It is encouraging that the Russian government has been open to discuss streamlining bureaucratic and regulatory burdens on businesses through the Foreign Investment Advisory Council and other fora. On many of these issues, the U.S.-Russian Business Council, which I head, is working with like-minded Russian business groups, including Business Russia and the Russian Union of Industrialists and Entrepreneurs, and with the American Chamber of Commerce in Russia, to advance shared commercial objectives. At a time of heightened political tensions, business-to-business dialogue is especially important to keep channels of communication open between Russians and Americans.
At the same time, international business is complying fully with the legal requirements of Ukraine-related sanctions as well as with applicable Russian laws and regulations. The business community appreciates the U.S. government’s willingness to discuss companies’ sanctions concerns to the extent possible and the U.S. government’s considerable efforts to synchronize sanctions with the EU. The maintenance of a level playing field and equal market access vis-a-vis European and Asian competitors remains a key concern of American firms.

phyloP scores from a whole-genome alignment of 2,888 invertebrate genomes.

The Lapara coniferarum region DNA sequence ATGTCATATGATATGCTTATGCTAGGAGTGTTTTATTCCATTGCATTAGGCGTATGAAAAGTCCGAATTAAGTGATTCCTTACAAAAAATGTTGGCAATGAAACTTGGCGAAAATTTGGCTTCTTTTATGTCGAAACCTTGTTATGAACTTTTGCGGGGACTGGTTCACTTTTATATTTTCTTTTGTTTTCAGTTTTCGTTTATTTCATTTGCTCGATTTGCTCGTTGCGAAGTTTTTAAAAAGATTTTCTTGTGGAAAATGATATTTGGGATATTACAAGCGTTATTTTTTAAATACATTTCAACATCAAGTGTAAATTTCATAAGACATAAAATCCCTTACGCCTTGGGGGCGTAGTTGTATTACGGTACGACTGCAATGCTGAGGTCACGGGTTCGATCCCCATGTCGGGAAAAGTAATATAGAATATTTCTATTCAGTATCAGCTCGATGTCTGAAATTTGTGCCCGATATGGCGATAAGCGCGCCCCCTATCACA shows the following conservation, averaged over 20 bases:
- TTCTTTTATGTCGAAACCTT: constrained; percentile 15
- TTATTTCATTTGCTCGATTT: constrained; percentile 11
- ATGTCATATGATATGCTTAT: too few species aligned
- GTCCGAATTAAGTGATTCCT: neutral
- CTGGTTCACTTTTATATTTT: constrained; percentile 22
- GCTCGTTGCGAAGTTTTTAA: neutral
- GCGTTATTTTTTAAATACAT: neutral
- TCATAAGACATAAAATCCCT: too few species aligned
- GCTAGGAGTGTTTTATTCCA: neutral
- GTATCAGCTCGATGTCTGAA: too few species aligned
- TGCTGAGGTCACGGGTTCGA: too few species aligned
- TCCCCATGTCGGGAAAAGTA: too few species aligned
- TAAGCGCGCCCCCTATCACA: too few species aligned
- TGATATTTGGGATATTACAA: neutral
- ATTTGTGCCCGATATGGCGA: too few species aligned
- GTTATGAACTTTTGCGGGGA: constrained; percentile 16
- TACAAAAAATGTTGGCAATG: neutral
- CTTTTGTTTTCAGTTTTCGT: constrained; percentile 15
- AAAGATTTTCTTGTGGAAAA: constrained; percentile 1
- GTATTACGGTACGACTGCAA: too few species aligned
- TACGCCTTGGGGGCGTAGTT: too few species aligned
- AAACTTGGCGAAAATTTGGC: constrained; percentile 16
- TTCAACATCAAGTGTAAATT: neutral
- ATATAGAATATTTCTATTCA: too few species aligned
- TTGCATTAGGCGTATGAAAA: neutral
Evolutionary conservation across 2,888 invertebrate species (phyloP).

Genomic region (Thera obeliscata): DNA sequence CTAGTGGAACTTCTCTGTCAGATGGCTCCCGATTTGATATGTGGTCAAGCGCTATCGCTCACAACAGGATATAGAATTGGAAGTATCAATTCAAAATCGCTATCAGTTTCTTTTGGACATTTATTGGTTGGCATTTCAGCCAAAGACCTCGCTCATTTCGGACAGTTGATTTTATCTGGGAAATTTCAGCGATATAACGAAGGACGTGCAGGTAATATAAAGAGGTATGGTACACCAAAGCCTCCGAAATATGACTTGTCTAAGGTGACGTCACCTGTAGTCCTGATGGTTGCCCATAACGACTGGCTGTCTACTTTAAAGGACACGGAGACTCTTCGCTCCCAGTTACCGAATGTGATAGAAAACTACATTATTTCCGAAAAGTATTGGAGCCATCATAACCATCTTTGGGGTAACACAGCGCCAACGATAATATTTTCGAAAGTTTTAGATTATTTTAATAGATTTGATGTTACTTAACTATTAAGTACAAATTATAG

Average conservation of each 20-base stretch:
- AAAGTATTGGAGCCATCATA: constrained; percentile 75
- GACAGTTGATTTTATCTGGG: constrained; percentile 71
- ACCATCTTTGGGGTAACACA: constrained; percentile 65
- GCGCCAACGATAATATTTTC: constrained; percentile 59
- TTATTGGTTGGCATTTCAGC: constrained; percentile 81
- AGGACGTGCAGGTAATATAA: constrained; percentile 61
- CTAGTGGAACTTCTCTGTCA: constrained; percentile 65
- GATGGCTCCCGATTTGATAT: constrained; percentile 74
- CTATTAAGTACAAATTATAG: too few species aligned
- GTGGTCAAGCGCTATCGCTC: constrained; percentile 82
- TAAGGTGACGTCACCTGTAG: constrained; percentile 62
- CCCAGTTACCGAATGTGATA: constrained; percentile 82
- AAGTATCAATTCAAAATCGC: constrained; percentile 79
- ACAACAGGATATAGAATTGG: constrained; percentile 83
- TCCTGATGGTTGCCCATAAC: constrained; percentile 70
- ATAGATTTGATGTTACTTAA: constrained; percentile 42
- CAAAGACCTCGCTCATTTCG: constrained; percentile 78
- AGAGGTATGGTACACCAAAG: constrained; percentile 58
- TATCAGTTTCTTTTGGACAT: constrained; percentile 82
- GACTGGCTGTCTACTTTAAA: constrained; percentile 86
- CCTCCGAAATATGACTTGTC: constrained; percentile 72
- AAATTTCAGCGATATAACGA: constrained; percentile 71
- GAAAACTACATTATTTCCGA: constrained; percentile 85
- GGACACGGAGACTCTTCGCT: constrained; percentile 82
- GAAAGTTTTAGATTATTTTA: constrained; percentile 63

The bottom line is that Russia’s high-risk, high-reward economy of the early 2000s has hit a structural slump compounded by external shocks. The economic contraction has been prolonged and a return to real growth depends in part on the Russian government’s policy choices. Still, international businesses are realistic about short-term prospects, and American member companies of the U.S.-Russia Business Council remain committed to their Russian partners, customers and employees through this tough time. The reason is simple: The fundamental factors that brought them into the Russian market in the first place haven’t changed. Russia has the natural and human resources to be globally competitive; international business can offer the capital, technology and project management expertise to help fully develop Russia’s potential. Moreover, the presence of world-class firms in Russia brings to the market a commitment to the rule of law, international standards, equal employment opportunity, environmental protection, and other proven best practices. Disengagement is not an outcome that benefits Russia’s or the United States’ commercial interests.
Without minimizing today’s very real and daunting challenges, I still think it is fair to say that a prosperous, modern and competitive Russian market economy would benefit both Russians and Americans; it would offer a better foundation for overall U.S.-Russian relations; and it would foster increased global ties to help us all better manage the politically and economically turbulent world in which we live.
⦁ Dan Russell is president and CEO of the U.S.-Russia Business Council.
The US-Russia Crosstalk is a joint initiative of the Kommersant newspaper and Valdai Club in Russia and The Washington Times and Center for National Interest in the United States aimed at fostering a dialog on strategic engagement between the two countries.